FAT LOSS MYTHS & MISTAKES:
Tips from Personal Trainer Ollie Naylor
I am currently in the latter stages of completing my MSc in Strength & Conditioning. As a Strength & Conditioning coach I have experienced a variety of sports programmes and professional sports organisations in a range of roles within the British Universities and College Sports. I have had an active role in the expansion and development of a wide range of sports clubs and organisations including the Athlete Performance Academy (APA), Sale Sharks and Wilmslow High School, helping local sports athletes to develop and reach sporting excellence. My S&C skillset is strongly underpinned by science, and through all of my different roles, I have been able to blend science with practice, the hallmark of an outstanding practitioner.
“The fitness industry is forever growing with new innovative research coming to light of what training protocols are superior for muscle growth, fat loss etc…. Therefore it is important to keep up to date with current developments, so that you get the best from your workout.
I get asked the same question “whats best for fat loss?”, so today we will break it down.”
MYTH 1: Steady continuous cardio will make you lose weight
Many of you will go into the gym and get straight on the treadmill or cross trainer for 30 minutes, 45minutes; possibly even an hour at a continuous state!
This a a big NO, NO!
Granted this type of training has its place, for example if you are training for something sports specific such as a half marathon etc. but if your main goal is fat loss, there is a more efficient approach which can be done in HALF THE TIME!!!
An Australian study from 2008, which had a group of females perform a 20-minute HIIT program consisting of eight-second sprints followed by 12 seconds of rest lost an amazing six times more bodyfat than a group that followed a 40-minute cardio program performed at a constant intensity of 60% MHR.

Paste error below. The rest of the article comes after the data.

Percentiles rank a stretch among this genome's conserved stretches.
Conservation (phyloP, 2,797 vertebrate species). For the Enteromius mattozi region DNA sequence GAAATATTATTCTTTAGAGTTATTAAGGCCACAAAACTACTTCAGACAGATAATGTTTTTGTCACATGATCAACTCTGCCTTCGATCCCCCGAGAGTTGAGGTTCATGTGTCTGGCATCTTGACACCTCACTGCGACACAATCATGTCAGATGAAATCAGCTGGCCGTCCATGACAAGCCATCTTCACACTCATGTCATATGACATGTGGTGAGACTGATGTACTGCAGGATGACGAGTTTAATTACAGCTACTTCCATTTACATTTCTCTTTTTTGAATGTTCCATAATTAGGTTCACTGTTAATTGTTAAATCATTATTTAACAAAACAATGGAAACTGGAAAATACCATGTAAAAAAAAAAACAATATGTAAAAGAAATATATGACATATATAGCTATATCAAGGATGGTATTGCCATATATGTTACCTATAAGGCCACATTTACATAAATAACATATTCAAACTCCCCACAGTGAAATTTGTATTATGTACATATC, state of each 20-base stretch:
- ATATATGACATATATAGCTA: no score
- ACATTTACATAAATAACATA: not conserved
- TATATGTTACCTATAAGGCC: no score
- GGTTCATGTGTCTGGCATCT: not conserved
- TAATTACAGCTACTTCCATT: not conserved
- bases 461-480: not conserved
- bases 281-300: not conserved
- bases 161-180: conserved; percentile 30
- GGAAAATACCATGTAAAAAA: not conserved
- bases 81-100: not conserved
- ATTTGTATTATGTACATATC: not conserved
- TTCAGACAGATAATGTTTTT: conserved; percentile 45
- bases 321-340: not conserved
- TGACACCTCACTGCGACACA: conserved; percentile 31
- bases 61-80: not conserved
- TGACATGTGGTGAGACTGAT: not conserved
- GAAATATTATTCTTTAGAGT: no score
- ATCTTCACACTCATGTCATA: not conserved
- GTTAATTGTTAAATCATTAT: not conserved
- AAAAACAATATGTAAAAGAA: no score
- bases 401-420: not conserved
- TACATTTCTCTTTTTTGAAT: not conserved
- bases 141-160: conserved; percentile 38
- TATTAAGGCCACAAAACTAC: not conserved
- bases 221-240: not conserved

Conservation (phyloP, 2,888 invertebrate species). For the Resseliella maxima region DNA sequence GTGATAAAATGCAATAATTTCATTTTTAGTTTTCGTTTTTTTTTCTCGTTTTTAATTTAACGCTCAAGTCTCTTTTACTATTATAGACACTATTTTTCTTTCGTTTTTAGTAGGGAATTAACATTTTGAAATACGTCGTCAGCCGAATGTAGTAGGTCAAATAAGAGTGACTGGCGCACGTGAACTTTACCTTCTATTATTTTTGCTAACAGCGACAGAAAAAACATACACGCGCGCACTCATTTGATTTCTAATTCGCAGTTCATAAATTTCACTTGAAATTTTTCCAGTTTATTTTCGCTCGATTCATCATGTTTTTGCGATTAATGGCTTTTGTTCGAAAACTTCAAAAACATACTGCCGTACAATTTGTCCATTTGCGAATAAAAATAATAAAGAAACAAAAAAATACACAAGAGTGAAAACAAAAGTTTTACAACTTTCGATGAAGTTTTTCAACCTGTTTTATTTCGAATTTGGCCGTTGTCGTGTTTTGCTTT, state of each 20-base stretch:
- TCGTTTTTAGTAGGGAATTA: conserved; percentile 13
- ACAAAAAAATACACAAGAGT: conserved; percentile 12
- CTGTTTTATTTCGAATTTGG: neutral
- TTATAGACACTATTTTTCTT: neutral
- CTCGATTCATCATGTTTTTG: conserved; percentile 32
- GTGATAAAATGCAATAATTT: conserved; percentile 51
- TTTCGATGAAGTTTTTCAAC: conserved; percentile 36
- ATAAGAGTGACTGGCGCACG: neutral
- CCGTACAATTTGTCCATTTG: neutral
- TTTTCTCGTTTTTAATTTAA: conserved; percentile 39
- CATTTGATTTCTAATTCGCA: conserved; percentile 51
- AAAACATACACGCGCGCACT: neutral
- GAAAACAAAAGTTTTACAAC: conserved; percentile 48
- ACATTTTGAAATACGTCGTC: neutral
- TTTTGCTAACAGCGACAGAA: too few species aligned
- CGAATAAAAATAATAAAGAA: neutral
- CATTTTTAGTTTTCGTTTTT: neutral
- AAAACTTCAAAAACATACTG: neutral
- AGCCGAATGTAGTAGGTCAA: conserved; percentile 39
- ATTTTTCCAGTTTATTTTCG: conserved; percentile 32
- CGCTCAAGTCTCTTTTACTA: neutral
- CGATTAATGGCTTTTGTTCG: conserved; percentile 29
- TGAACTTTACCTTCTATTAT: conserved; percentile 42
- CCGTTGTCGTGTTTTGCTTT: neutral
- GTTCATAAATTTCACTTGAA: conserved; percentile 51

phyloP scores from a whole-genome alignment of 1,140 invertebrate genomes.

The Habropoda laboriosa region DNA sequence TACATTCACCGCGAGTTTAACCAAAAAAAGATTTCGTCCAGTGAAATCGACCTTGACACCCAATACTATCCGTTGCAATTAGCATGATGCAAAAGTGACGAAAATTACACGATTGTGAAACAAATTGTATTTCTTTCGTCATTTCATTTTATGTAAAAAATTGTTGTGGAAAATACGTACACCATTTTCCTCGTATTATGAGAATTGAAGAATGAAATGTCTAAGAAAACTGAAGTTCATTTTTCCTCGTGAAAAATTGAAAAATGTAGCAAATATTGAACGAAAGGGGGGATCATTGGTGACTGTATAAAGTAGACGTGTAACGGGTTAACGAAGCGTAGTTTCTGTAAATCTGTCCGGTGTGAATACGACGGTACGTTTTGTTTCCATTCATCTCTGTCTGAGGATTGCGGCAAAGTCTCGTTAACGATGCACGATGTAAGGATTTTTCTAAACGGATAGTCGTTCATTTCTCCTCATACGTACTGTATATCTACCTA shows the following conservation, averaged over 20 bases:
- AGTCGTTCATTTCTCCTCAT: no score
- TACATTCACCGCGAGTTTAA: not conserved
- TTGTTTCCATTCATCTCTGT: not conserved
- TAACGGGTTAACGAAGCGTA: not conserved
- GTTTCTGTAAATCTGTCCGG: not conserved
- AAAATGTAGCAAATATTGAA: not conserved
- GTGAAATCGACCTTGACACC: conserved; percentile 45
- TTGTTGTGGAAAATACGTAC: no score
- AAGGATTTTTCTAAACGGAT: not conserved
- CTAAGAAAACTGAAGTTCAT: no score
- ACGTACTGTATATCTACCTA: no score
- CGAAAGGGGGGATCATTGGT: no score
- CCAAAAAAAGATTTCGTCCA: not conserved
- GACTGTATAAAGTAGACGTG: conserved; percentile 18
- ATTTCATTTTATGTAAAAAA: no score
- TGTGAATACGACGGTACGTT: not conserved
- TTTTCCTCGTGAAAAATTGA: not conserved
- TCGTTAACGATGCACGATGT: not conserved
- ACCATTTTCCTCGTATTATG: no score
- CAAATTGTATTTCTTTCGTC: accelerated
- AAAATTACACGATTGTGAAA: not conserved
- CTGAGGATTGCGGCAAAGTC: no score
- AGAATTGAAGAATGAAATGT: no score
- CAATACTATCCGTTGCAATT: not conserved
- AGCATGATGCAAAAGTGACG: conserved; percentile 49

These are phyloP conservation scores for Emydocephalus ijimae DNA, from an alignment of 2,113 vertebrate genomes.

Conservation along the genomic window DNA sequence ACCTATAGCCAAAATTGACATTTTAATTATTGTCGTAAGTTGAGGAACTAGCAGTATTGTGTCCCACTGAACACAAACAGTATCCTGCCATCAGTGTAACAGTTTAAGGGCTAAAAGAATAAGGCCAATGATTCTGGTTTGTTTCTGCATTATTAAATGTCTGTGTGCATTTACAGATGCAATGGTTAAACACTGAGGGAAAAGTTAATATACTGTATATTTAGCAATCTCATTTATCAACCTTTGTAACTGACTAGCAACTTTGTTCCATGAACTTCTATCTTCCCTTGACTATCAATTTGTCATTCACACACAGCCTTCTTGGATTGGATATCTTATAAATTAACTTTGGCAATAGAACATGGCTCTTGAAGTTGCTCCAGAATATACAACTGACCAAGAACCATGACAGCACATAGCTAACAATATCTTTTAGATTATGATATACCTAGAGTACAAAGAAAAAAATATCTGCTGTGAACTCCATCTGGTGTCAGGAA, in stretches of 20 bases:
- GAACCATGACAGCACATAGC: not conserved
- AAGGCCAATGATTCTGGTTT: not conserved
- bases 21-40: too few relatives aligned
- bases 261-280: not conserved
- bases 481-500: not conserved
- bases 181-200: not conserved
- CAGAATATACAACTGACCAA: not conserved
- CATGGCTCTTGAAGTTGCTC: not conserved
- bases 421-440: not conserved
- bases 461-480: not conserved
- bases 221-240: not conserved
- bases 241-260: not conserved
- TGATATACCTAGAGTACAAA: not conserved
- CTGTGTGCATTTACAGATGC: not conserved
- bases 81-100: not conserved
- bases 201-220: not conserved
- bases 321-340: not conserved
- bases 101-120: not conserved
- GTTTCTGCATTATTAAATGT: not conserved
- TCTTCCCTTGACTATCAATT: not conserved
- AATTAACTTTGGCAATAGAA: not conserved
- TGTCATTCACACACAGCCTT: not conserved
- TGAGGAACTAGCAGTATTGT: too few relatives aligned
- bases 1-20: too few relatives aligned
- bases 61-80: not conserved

Additionally, the American College of Sports Medicine (ACSM) journal reported that subjects who performed HIIT cardio burned almost 10% more calories during the 24 hours following exercise than a steady-state group, despite the fact that the total calories burned during each workout were the same.
So the message here is clearly, less time and more high intensity training is going to help you lose more weight and quicker!
MYTH 2: Performing cardio before resistance training
We know benefits of resistance training includes physiological changes such as an increase in lean body mass, increase in the metabolism and thus helps burns fat. However, I see it time and time again, people walk in, jump on the treadmill for half an hour then hop off and lift weights. But surely when you first come into the gym you have the most amount of energy, right? So surely it would be more beneficial to do your resistance training first.
A study in the Journal of Applied Physiology, reported a combination of resistance training and cardio is more beneficial for increasing lean body mass and reducing fat mass than cardio alone.
Concurrent training combined of resistance training and aerobic training can elicit positive physiological responses provided the training program is carefully designed.
For more information of how to design an effective program or for a personal training session, get in touch with Ollie by email: [email protected]
To find out more about Personal Training with Everybody Sport and Recreation visit: everybody.org.uk/personal-trainers/